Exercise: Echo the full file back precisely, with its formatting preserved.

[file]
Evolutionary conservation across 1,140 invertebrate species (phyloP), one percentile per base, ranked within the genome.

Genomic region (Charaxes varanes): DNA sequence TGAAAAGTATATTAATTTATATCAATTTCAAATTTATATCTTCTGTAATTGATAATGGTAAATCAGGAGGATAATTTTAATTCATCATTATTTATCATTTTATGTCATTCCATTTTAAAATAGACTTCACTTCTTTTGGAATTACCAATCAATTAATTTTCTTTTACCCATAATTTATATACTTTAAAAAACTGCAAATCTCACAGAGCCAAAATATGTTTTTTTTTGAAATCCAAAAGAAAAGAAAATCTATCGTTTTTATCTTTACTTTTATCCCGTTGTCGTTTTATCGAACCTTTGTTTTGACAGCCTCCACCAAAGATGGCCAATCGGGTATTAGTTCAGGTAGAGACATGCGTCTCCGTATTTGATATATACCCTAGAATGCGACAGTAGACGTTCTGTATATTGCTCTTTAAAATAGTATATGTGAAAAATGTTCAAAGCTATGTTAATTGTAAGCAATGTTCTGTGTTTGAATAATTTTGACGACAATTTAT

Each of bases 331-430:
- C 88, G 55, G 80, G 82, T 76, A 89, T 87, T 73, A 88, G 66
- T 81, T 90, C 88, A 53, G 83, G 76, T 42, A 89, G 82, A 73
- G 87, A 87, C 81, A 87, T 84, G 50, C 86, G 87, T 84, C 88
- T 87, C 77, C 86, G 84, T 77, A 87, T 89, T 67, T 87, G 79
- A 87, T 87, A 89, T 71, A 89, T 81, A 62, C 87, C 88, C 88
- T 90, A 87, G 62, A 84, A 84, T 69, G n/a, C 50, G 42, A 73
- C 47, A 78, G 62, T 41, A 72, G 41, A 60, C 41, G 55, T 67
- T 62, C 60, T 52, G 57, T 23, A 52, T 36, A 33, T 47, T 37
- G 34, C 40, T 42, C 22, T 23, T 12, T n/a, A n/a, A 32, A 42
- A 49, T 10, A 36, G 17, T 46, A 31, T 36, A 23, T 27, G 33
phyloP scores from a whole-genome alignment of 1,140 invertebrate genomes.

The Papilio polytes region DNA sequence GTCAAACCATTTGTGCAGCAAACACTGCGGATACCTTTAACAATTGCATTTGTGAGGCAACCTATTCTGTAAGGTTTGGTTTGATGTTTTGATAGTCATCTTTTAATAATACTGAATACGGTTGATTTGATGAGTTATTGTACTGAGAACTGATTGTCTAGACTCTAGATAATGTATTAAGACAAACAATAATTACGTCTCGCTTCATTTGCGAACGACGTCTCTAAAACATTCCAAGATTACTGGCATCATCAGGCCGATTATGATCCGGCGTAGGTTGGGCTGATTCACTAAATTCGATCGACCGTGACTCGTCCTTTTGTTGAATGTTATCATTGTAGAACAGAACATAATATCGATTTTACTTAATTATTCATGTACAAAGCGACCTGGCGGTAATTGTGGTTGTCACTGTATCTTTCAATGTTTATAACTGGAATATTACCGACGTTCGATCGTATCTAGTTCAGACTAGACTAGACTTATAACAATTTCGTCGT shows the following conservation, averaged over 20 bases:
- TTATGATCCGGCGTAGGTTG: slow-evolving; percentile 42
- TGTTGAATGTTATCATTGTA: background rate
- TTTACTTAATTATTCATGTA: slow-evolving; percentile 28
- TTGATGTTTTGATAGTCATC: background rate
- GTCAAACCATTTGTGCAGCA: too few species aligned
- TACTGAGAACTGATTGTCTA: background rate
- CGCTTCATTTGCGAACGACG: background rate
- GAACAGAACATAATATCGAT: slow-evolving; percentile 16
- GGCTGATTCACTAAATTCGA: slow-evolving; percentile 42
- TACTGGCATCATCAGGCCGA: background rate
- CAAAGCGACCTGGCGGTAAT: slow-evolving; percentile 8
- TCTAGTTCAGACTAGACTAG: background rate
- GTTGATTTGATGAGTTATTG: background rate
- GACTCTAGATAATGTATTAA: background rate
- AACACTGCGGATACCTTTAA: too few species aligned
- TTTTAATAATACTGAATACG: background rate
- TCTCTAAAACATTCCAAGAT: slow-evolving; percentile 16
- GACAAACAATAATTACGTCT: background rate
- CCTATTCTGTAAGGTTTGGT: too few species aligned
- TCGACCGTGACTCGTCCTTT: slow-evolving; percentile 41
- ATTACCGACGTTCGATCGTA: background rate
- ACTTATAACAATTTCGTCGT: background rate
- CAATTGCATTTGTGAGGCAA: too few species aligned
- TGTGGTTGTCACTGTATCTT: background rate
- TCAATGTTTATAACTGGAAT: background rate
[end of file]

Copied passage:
Evolutionary conservation across 1,140 invertebrate species (phyloP), one percentile per base, ranked within the genome.

Genomic region (Charaxes varanes): DNA sequence TGAAAAGTATATTAATTTATATCAATTTCAAATTTATATCTTCTGTAATTGATAATGGTAAATCAGGAGGATAATTTTAATTCATCATTATTTATCATTTTATGTCATTCCATTTTAAAATAGACTTCACTTCTTTTGGAATTACCAATCAATTAATTTTCTTTTACCCATAATTTATATACTTTAAAAAACTGCAAATCTCACAGAGCCAAAATATGTTTTTTTTTGAAATCCAAAAGAAAAGAAAATCTATCGTTTTTATCTTTACTTTTATCCCGTTGTCGTTTTATCGAACCTTTGTTTTGACAGCCTCCACCAAAGATGGCCAATCGGGTATTAGTTCAGGTAGAGACATGCGTCTCCGTATTTGATATATACCCTAGAATGCGACAGTAGACGTTCTGTATATTGCTCTTTAAAATAGTATATGTGAAAAATGTTCAAAGCTATGTTAATTGTAAGCAATGTTCTGTGTTTGAATAATTTTGACGACAATTTAT

Each of bases 331-430:
- C 88, G 55, G 80, G 82, T 76, A 89, T 87, T 73, A 88, G 66
- T 81, T 90, C 88, A 53, G 83, G 76, T 42, A 89, G 82, A 73
- G 87, A 87, C 81, A 87, T 84, G 50, C 86, G 87, T 84, C 88
- T 87, C 77, C 86, G 84, T 77, A 87, T 89, T 67, T 87, G 79
- A 87, T 87, A 89, T 71, A 89, T 81, A 62, C 87, C 88, C 88
- T 90, A 87, G 62, A 84, A 84, T 69, G n/a, C 50, G 42, A 73
- C 47, A 78, G 62, T 41, A 72, G 41, A 60, C 41, G 55, T 67
- T 62, C 60, T 52, G 57, T 23, A 52, T 36, A 33, T 47, T 37
- G 34, C 40, T 42, C 22, T 23, T 12, T n/a, A n/a, A 32, A 42
- A 49, T 10, A 36, G 17, T 46, A 31, T 36, A 23, T 27, G 33
phyloP scores from a whole-genome alignment of 1,140 invertebrate genomes.

The Papilio polytes region DNA sequence GTCAAACCATTTGTGCAGCAAACACTGCGGATACCTTTAACAATTGCATTTGTGAGGCAACCTATTCTGTAAGGTTTGGTTTGATGTTTTGATAGTCATCTTTTAATAATACTGAATACGGTTGATTTGATGAGTTATTGTACTGAGAACTGATTGTCTAGACTCTAGATAATGTATTAAGACAAACAATAATTACGTCTCGCTTCATTTGCGAACGACGTCTCTAAAACATTCCAAGATTACTGGCATCATCAGGCCGATTATGATCCGGCGTAGGTTGGGCTGATTCACTAAATTCGATCGACCGTGACTCGTCCTTTTGTTGAATGTTATCATTGTAGAACAGAACATAATATCGATTTTACTTAATTATTCATGTACAAAGCGACCTGGCGGTAATTGTGGTTGTCACTGTATCTTTCAATGTTTATAACTGGAATATTACCGACGTTCGATCGTATCTAGTTCAGACTAGACTAGACTTATAACAATTTCGTCGT shows the following conservation, averaged over 20 bases:
- TTATGATCCGGCGTAGGTTG: slow-evolving; percentile 42
- TGTTGAATGTTATCATTGTA: background rate
- TTTACTTAATTATTCATGTA: slow-evolving; percentile 28
- TTGATGTTTTGATAGTCATC: background rate
- GTCAAACCATTTGTGCAGCA: too few species aligned
- TACTGAGAACTGATTGTCTA: background rate
- CGCTTCATTTGCGAACGACG: background rate
- GAACAGAACATAATATCGAT: slow-evolving; percentile 16
- GGCTGATTCACTAAATTCGA: slow-evolving; percentile 42
- TACTGGCATCATCAGGCCGA: background rate
- CAAAGCGACCTGGCGGTAAT: slow-evolving; percentile 8
- TCTAGTTCAGACTAGACTAG: background rate
- GTTGATTTGATGAGTTATTG: background rate
- GACTCTAGATAATGTATTAA: background rate
- AACACTGCGGATACCTTTAA: too few species aligned
- TTTTAATAATACTGAATACG: background rate
- TCTCTAAAACATTCCAAGAT: slow-evolving; percentile 16
- GACAAACAATAATTACGTCT: background rate
- CCTATTCTGTAAGGTTTGGT: too few species aligned
- TCGACCGTGACTCGTCCTTT: slow-evolving; percentile 41
- ATTACCGACGTTCGATCGTA: background rate
- ACTTATAACAATTTCGTCGT: background rate
- CAATTGCATTTGTGAGGCAA: too few species aligned
- TGTGGTTGTCACTGTATCTT: background rate
- TCAATGTTTATAACTGGAAT: background rate